FilmCannes 2024

Cannes 2024: Sean Baker’s screwball comedy Anora wins Palme d’Or

Kinds of Kindness, latest collaboration between Dublin’s Element Pictures and Yorgos Lanthimos, scoops award for Jesse Plemons’s performance

The 77th Cannes film festival has ended with the awarding of the Palme d’Or to Sean Baker’s universally popular screwball comedy Anora. Screening towards the middle of an event that had a slowish start, the profane, furiously paced film – a radical variation on Pretty Woman – produced shrieks of delight at its press screening and red-carpet premiere.

The film stars the electrifying Mikey Madison as a sex worker who marries a Russian client and is propelled into sickening mayhem through the streets of New York City. Baker, from New Jersey, seemed stunned to receive the award from George Lucas.

“Right now, as filmmakers, we have to fight to keep cinema alive,” he said. “This means making feature films intended for theatrical exhibition. We have to be reminded that watching a film at home while scrolling through your phone and checking emails and half paying attention is just not the way – although some tech companies would like us to think so. Watching a film with others in a movie theatre is one of the great communal experiences.”

The 2024 event was characterised by an unusually large amount of domestic activity. Five features in the official selection were Irish productions or co-productions. One of those took a prize. Jesse Plemons’s performances in Kinds of Kindness, the latest collaboration between Dublin’s Element Pictures and Yorgos Lanthimos – arriving just over two months after the same team took four Oscars for Poor Things – won the American performer best actor here.


Plemons plays three roles in Lanthimos’s typically off-centre triptych. He was not in the auditorium to take his prize.

Greta Gerwig’s jury managed to spread the love responsibly. There is usually some acclaimed film that wins nothing, but, in 2024, all the best received films went home with a gong. A “special award” went the way of Iranian director Mohammad Rasoulof for his work on the vast political thriller The Seed of the Sacred Fig. Rasoulof, sentenced by the Islamic Republic to eight years in prison, a fine and a whipping, fled the country and gave an impassioned speech here.

“I would like to add a word and talk about the artists, the members of academic life, the film-makers who are all in Iranian jails,” he said from the podium. “I would like to talk of Toomaj Salehi who has been sentenced to death for his artistic creation.” Salehi is a rapper known for his protest songs.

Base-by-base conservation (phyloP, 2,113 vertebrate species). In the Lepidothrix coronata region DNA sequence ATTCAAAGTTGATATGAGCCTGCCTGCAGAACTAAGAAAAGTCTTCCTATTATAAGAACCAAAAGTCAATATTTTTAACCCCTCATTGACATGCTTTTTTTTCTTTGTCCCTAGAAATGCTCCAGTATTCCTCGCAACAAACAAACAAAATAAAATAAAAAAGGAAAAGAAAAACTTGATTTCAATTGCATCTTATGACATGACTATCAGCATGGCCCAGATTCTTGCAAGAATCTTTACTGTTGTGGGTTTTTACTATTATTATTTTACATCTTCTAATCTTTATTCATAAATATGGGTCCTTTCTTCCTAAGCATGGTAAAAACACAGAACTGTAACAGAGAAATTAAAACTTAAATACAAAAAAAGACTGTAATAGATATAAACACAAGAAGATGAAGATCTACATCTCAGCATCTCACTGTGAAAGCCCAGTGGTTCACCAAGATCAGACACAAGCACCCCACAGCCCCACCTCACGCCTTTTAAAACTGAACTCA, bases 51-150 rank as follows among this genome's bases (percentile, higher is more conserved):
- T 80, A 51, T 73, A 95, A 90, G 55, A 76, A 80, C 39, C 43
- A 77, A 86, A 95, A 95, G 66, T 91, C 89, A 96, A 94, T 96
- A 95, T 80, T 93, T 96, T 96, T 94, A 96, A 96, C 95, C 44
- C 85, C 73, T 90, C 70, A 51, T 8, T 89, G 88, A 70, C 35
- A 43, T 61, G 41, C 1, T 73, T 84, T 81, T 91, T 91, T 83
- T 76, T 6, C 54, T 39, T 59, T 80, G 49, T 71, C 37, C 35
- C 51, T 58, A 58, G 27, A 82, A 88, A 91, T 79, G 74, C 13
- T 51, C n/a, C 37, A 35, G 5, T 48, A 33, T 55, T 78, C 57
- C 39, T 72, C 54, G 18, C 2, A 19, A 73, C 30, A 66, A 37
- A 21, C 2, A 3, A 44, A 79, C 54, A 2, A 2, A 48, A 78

The only film to win more than one prize was Jacques Audiard’s rambunctious Emilia Perez. It was daring to attempt a musical about a Mexican drug kingpin who elects to transition from male to female, but the film went down a storm. It ended up taking the Jury Prize (essentially the bronze medal) and the prize for best actress. Unusually that last award went to four actors: Adriana Paz, Zoe Saldaña, Karla Sofía Gascón, and Selena Gomez. Gascón, a transgender performer from Argentina, gave a triumphant oration.

“To separate them would be to undermine the magic of what they did together. Each of them is a standout. They’re transcendent,” the citation ran. It is not unheard of to give the prize to an ensemble. In 2006, six performers shared the best actress prize here for Pedro Almodóvar’s Volver.

The Grand Prix, which counts as runner up, went to Payal Kapadia’s All We Imagine as Light, a luminous, touching film about a nurse in Mumbai. “Thank you very much to the Cannes film festival for having us here,” the young director said. “Please don’t wait 30 years to have another Indian film.” It has, indeed, been that long since an Indian film played in competition.

One of the less likely sensations of the event was Coralie Fargeat’s wonderfully bloody body horror The Substance. Demi Moore plays an actress of a certain age who invites all hell when she signs up for a bizarre de-ageing process. A prize was likely, but few guessed it would take best screenplay. The gong will nonetheless be welcome.

Francis Ford Coppola, in a most unusual circumstance, joined George Lucas before he gave out the Palme d’Or. Coppola will have suspected that his indifferently received Megalopolis, which screened here in the first week, wasn’t going to take the prize, but this must surely be the first time a nominee here helped give out an award for which he was still technically competing.

Only at Cannes.

The award winners of the 77th Cannes film festival in full

  • Palme d’Or: Anora – directed by Sean Baker
  • Grand Prix: All We Imagine as Light – directed by Payal Kapadia
  • Jury Prize: Emilia Pérez – directed by Jacques Audiard
  • Best Director: Miguel Gomes – for Grand Tour
  • Special Award: Mohammad Rasoulof – for The Seed of the Sacred Fig
  • Best Performance by an Actor: Jesse Plemons in Kinds of Kindness
  • Best Performance by an Actress: Ensemble of Adriana Paz, Zoe Saldaña, Karla Sofía Gascón, and Selena Gomez in Emilia Pérez
  • Best Screenplay: The Substance, directed by Coralie Fargeat
Donald Clarke

Donald Clarke

Donald Clarke, a contributor to The Irish Times, is Chief Film Correspondent and a regular columnist